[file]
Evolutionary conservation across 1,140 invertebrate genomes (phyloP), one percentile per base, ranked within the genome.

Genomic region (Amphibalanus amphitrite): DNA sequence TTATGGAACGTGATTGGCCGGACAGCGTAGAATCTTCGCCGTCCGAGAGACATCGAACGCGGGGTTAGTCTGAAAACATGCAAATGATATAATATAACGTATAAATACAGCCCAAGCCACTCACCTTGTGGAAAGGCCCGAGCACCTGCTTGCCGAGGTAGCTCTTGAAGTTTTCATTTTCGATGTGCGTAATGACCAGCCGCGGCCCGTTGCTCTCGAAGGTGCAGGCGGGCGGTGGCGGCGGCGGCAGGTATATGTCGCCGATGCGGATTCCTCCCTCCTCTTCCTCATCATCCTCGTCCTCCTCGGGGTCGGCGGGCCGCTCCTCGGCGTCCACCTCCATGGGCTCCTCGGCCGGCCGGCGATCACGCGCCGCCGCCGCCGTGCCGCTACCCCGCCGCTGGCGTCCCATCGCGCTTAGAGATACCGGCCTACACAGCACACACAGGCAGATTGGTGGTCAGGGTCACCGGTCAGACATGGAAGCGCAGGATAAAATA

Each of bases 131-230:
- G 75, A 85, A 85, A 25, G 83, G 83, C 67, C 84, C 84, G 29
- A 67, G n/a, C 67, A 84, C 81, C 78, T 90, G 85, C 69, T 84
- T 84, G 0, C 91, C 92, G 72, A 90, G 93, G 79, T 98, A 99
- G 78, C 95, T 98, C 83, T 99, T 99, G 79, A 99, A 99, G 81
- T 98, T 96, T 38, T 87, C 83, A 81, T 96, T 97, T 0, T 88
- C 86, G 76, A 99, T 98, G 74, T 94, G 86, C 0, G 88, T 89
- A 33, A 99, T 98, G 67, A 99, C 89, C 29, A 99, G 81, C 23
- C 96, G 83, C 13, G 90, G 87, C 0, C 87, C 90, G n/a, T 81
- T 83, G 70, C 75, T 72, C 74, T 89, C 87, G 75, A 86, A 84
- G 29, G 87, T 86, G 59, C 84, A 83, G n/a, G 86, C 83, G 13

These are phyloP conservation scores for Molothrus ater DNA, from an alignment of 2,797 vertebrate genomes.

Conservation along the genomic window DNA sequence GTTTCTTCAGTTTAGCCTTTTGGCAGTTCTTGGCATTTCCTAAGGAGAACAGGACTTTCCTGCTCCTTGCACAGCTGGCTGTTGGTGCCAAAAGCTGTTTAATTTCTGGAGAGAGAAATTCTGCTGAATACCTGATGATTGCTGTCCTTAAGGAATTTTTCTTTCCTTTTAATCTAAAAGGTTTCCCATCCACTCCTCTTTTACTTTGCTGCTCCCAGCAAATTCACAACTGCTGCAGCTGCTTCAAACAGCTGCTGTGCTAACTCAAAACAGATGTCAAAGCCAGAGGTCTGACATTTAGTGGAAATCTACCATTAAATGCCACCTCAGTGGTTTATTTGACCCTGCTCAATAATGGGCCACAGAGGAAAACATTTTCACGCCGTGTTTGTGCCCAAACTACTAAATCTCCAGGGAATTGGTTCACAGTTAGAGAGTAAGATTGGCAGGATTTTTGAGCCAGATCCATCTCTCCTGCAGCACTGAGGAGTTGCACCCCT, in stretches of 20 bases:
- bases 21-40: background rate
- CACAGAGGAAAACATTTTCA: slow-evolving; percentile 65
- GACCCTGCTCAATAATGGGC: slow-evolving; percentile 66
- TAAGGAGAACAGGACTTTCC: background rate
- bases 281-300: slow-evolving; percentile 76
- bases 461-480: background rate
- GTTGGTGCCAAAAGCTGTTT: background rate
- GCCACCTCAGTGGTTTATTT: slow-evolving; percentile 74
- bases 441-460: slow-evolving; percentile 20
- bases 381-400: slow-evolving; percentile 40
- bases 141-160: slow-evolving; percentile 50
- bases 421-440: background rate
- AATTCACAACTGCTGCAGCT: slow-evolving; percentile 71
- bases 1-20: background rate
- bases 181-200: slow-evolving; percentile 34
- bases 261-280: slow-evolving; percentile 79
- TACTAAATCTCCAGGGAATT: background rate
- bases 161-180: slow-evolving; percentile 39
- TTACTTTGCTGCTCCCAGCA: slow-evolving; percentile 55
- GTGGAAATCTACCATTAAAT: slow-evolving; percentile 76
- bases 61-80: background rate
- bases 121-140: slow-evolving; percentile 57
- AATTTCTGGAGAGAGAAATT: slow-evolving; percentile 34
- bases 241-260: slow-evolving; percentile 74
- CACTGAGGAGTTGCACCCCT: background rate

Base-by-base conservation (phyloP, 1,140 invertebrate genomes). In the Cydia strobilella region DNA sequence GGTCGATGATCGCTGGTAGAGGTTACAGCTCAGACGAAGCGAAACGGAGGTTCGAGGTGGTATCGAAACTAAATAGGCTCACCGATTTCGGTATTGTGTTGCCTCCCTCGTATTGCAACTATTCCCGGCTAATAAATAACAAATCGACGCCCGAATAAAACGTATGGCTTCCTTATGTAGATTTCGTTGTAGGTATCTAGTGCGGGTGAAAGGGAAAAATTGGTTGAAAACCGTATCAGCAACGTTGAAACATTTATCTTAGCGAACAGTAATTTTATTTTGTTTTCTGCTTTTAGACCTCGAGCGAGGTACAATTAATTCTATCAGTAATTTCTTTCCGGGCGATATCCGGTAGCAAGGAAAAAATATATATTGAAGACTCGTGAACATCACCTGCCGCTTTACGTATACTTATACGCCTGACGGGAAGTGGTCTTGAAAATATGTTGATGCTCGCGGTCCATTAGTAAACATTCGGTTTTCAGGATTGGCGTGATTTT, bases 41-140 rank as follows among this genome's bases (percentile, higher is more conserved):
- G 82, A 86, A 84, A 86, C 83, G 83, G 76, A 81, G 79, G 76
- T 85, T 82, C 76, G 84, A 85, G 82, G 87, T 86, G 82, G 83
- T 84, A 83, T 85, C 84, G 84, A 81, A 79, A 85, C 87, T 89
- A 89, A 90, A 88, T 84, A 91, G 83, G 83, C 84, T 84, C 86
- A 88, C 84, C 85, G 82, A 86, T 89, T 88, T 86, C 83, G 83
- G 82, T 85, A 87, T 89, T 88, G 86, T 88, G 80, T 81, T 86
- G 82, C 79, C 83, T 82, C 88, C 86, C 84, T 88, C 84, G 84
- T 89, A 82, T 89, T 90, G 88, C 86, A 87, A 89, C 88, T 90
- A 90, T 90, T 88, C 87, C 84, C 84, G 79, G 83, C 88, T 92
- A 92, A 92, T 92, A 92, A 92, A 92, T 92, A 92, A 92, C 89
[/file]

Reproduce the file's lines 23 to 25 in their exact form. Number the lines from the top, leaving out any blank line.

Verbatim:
- GCCACCTCAGTGGTTTATTT: slow-evolving; percentile 74
- bases 441-460: slow-evolving; percentile 20
- bases 381-400: slow-evolving; percentile 40